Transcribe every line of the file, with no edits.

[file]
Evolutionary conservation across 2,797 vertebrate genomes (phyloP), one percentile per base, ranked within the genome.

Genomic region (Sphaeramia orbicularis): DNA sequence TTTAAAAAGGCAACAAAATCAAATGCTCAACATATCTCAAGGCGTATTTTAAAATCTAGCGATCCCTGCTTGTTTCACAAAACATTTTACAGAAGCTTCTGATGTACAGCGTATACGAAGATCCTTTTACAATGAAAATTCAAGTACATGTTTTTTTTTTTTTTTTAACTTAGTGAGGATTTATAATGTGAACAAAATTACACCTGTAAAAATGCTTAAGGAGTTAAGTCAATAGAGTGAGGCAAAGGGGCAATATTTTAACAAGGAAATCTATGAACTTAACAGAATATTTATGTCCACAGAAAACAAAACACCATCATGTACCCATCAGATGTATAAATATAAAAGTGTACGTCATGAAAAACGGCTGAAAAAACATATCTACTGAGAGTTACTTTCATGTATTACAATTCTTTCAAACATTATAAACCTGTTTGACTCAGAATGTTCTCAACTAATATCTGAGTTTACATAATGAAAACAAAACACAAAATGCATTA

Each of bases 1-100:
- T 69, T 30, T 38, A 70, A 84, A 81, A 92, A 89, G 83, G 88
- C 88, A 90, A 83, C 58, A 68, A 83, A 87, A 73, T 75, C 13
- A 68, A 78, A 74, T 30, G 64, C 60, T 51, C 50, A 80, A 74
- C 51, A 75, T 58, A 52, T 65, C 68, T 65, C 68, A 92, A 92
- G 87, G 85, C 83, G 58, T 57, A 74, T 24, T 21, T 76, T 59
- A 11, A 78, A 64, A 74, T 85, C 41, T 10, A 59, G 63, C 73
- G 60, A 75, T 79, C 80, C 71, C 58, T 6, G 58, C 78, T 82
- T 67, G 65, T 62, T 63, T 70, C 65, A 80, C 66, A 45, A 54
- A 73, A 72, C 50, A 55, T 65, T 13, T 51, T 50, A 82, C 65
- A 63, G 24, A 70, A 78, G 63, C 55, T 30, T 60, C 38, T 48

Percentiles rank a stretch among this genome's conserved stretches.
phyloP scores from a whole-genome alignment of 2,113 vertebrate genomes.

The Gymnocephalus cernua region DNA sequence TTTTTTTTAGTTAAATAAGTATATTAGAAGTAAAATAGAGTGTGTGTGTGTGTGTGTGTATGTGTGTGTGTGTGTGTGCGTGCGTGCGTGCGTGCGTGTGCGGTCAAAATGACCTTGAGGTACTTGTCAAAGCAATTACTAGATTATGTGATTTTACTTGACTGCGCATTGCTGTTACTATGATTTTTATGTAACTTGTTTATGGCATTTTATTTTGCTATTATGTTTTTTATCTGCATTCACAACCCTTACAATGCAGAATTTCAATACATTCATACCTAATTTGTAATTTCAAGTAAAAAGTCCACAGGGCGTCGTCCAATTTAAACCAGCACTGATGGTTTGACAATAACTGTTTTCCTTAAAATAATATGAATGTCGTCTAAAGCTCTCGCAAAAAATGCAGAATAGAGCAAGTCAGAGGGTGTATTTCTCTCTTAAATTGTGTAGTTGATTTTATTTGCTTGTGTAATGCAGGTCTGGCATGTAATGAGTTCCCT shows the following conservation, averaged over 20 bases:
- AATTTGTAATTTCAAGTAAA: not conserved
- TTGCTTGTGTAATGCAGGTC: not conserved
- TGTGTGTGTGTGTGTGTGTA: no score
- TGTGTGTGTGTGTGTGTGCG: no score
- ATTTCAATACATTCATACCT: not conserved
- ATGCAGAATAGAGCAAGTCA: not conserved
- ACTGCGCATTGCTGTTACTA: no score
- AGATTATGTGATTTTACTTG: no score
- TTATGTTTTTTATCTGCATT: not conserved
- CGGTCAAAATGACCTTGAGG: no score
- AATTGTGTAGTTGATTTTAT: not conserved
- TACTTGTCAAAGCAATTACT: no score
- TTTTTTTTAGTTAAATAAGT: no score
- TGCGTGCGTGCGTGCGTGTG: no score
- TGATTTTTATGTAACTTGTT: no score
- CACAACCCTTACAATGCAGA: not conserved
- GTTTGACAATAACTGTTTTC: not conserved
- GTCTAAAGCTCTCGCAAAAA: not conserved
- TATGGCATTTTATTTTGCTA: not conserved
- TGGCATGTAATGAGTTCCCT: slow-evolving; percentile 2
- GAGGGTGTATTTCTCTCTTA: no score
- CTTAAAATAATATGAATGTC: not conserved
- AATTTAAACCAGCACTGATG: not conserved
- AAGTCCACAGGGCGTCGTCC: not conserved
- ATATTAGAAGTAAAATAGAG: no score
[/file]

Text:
Evolutionary conservation across 2,797 vertebrate genomes (phyloP), one percentile per base, ranked within the genome.

Genomic region (Sphaeramia orbicularis): DNA sequence TTTAAAAAGGCAACAAAATCAAATGCTCAACATATCTCAAGGCGTATTTTAAAATCTAGCGATCCCTGCTTGTTTCACAAAACATTTTACAGAAGCTTCTGATGTACAGCGTATACGAAGATCCTTTTACAATGAAAATTCAAGTACATGTTTTTTTTTTTTTTTTAACTTAGTGAGGATTTATAATGTGAACAAAATTACACCTGTAAAAATGCTTAAGGAGTTAAGTCAATAGAGTGAGGCAAAGGGGCAATATTTTAACAAGGAAATCTATGAACTTAACAGAATATTTATGTCCACAGAAAACAAAACACCATCATGTACCCATCAGATGTATAAATATAAAAGTGTACGTCATGAAAAACGGCTGAAAAAACATATCTACTGAGAGTTACTTTCATGTATTACAATTCTTTCAAACATTATAAACCTGTTTGACTCAGAATGTTCTCAACTAATATCTGAGTTTACATAATGAAAACAAAACACAAAATGCATTA

Each of bases 1-100:
- T 69, T 30, T 38, A 70, A 84, A 81, A 92, A 89, G 83, G 88
- C 88, A 90, A 83, C 58, A 68, A 83, A 87, A 73, T 75, C 13
- A 68, A 78, A 74, T 30, G 64, C 60, T 51, C 50, A 80, A 74
- C 51, A 75, T 58, A 52, T 65, C 68, T 65, C 68, A 92, A 92
- G 87, G 85, C 83, G 58, T 57, A 74, T 24, T 21, T 76, T 59
- A 11, A 78, A 64, A 74, T 85, C 41, T 10, A 59, G 63, C 73
- G 60, A 75, T 79, C 80, C 71, C 58, T 6, G 58, C 78, T 82
- T 67, G 65, T 62, T 63, T 70, C 65, A 80, C 66, A 45, A 54
- A 73, A 72, C 50, A 55, T 65, T 13, T 51, T 50, A 82, C 65
- A 63, G 24, A 70, A 78, G 63, C 55, T 30, T 60, C 38, T 48

Percentiles rank a stretch among this genome's conserved stretches.
phyloP scores from a whole-genome alignment of 2,113 vertebrate genomes.

The Gymnocephalus cernua region DNA sequence TTTTTTTTAGTTAAATAAGTATATTAGAAGTAAAATAGAGTGTGTGTGTGTGTGTGTGTATGTGTGTGTGTGTGTGTGCGTGCGTGCGTGCGTGCGTGTGCGGTCAAAATGACCTTGAGGTACTTGTCAAAGCAATTACTAGATTATGTGATTTTACTTGACTGCGCATTGCTGTTACTATGATTTTTATGTAACTTGTTTATGGCATTTTATTTTGCTATTATGTTTTTTATCTGCATTCACAACCCTTACAATGCAGAATTTCAATACATTCATACCTAATTTGTAATTTCAAGTAAAAAGTCCACAGGGCGTCGTCCAATTTAAACCAGCACTGATGGTTTGACAATAACTGTTTTCCTTAAAATAATATGAATGTCGTCTAAAGCTCTCGCAAAAAATGCAGAATAGAGCAAGTCAGAGGGTGTATTTCTCTCTTAAATTGTGTAGTTGATTTTATTTGCTTGTGTAATGCAGGTCTGGCATGTAATGAGTTCCCT shows the following conservation, averaged over 20 bases:
- AATTTGTAATTTCAAGTAAA: not conserved
- TTGCTTGTGTAATGCAGGTC: not conserved
- TGTGTGTGTGTGTGTGTGTA: no score
- TGTGTGTGTGTGTGTGTGCG: no score
- ATTTCAATACATTCATACCT: not conserved
- ATGCAGAATAGAGCAAGTCA: not conserved
- ACTGCGCATTGCTGTTACTA: no score
- AGATTATGTGATTTTACTTG: no score
- TTATGTTTTTTATCTGCATT: not conserved
- CGGTCAAAATGACCTTGAGG: no score
- AATTGTGTAGTTGATTTTAT: not conserved
- TACTTGTCAAAGCAATTACT: no score
- TTTTTTTTAGTTAAATAAGT: no score
- TGCGTGCGTGCGTGCGTGTG: no score
- TGATTTTTATGTAACTTGTT: no score
- CACAACCCTTACAATGCAGA: not conserved
- GTTTGACAATAACTGTTTTC: not conserved
- GTCTAAAGCTCTCGCAAAAA: not conserved
- TATGGCATTTTATTTTGCTA: not conserved
- TGGCATGTAATGAGTTCCCT: slow-evolving; percentile 2
- GAGGGTGTATTTCTCTCTTA: no score
- CTTAAAATAATATGAATGTC: not conserved
- AATTTAAACCAGCACTGATG: not conserved
- AAGTCCACAGGGCGTCGTCC: not conserved
- ATATTAGAAGTAAAATAGAG: no score